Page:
Cadillac introduced the Traction Monitoring System (TMS) in 1979 on the redesigned Eldorado.

When the traction control computer (often incorporated into another control unit, such as the ABS module) detects one or more driven wheels spinning significantly faster than another, it invokes the ABS electronic control unit to apply brake friction to wheels spinning with lessened traction. Braking action on slipping wheels will cause power transfer to wheels with traction due to the mechanical action within the differential.

This often occurs in conjunction with the powertrain computer reducing available engine torque by electronically limiting throttle application and/or fuel delivery, retarding ignition spark, completely shutting down engine cylinders, and a number of other methods, depending on the vehicle and how much technology is used to control the engine and transmission. In the case of the Tesla, the inverter is simply commanded to reduce power.

Since Tesla has an excellent ABS braking system and everything is done by multicontrollers over CAN, electronic traction control kind of shows up automatically. So there was not much impetus to add complexity to the gearbox with a limited slip differential.

But all that requires speed sensors on all wheels, independemtly actuated electronic brakes via ABS, and more that is IN a Tesla but not necessarily in a 1968 Camaro or a 1990 VW Doppelkabine truck. So we are almost certain that the vehicle the drive train will wind up in won’t have electronic traction control, and it would be an enormous undertaking to try to provide one.

In 1984, Rod Quaife received a patent for a “torque biasing” limited slip differential. This used some helical worm gears to progressively transfer torque smoothly from one side of the vehicle to the other when traction was lost on the first side – up to 90%. It had no friction plates, clutches or other high wear parts and was an immense improvement over the earlier limited slip differentials of the time. There are no “lockups” or sudden reactions or clunky noises at all with a very smooth function that basically apportions torque continuously based on available traction surface.

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So much so, that today, with the patent expired, Eaton and virtually everyone else building differentials uses some variant of the original Quaife design. But no one has really been able to materially improve on it. It’s been used in F1 Formula Racing vehicles for years. Their current product line features ATB differentials for Audi, BMW, Porsche and dozens of others. It is OEM equipment on a 500 HP Ford Focus RS production car.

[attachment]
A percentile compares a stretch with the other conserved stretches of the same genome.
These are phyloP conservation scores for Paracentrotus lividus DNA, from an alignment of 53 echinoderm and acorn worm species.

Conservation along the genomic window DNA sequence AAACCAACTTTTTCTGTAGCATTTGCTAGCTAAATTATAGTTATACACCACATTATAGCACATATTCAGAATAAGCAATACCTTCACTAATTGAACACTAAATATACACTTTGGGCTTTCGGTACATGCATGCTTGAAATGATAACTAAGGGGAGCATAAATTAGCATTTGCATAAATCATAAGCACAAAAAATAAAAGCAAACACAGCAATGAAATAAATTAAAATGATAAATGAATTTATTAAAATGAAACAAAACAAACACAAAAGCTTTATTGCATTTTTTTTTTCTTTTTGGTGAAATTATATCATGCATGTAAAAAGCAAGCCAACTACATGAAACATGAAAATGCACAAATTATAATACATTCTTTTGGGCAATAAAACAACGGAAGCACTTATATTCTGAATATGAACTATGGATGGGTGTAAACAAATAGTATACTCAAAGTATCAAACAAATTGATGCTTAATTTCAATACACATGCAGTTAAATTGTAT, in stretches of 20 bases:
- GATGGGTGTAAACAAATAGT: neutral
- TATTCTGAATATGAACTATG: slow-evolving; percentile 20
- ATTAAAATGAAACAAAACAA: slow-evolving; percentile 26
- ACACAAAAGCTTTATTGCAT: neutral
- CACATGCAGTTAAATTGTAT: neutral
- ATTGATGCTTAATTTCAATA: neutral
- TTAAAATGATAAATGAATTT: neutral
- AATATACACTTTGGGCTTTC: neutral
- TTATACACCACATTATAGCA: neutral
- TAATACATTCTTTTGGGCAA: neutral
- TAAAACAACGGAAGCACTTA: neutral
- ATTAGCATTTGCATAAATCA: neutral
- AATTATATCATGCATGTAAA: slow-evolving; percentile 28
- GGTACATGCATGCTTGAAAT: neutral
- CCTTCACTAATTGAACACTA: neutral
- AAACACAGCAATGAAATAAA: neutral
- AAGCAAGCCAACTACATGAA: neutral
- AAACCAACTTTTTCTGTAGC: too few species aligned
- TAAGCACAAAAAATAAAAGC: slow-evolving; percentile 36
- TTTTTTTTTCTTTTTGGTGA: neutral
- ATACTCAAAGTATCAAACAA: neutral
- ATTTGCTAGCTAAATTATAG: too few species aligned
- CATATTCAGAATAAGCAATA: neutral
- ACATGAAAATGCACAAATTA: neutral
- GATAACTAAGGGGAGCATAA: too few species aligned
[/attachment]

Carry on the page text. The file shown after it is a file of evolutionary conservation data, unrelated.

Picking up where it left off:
But they remain a fairly small 70 person firm in the UK and we found them remarkably responsive to deal with. So we have high hopes that testing will show this an effective replacement for electronic traction for safety.

For performance, it should be a singular improvement. The idea in competition is NOT to put on the brakes and NOT to decrease power but rather increase power and do less braking. So we believe the Tesla itself, used for competition, would benefit handsomely from torque biasing.

To me, the thing every automobile manufacturer the world over should aspire to in designing cars, is to become as iconic as the 1968 VW Beetle. And one of the things that made it so beloved was the ability to get information about it, work on it, and yes adapt it to all sorts of alternate uses.

If Elon Musk is sincere in his quest to advance the adoption of electric cars, I fail to understand the competitive advantage, particularly after TOUTING the open source concept, of making everything about the vehicle a state secret. I do not think it enhances their competitive position at all, and ONLY serves to alienate their base group of supporters. Indeed, he has publicly CRITICIZED the extant auto industry for seeing repair as a profit center. Worse, he actually endangers the insurability of his own product with this position. The insurance industry is TOTALLING Teslas with truly minor damage. All that gets paid for by someone somewhere eventually. And while you may indeed be able to afford $100K for a car, you ARE going to choke to death over paying $5000 a year to insure it.

So once again I would call on Tesla to put us out of business entirely and wipe out 18 months of my effort by just allowing anyone who wanted to BUY a brand new Tesla drive unit, and publish how to use it. Since they seem reluctant, we will continue our efforts pending their epiphany with the hope they get religion soon.

We are not looking for free beer from the oil companies, the utility companies, or Tesla. But sufficiently offended, people will find alternatives. We have the freedom to do so, and in the event we don’t, we will do so anyway under the theory that we have the right to the freedom to do so. Libre, not gratis.

In the meantime, we will continue our efforts to advance electric cars, use solar photovoltaics to charge them, and dig Tesla drive units out of trash piles. Like the Terminator, it is what we do. It is ALL we do. We do it all day. And we do it into the night. And there are many who help us and believe likewise on all three counts.

My personal thanks to all those who have so generously aided and abetted us along the way, from the smallest tidbit of information to the biggest breakthroughs in the reverse engineering process. And a special thanks to Doug Yip for bird dogging a very important issue with the Tesla Drive Units. I view it as a critical safety issue in the application of these very high power drive systems.

Jack Rickard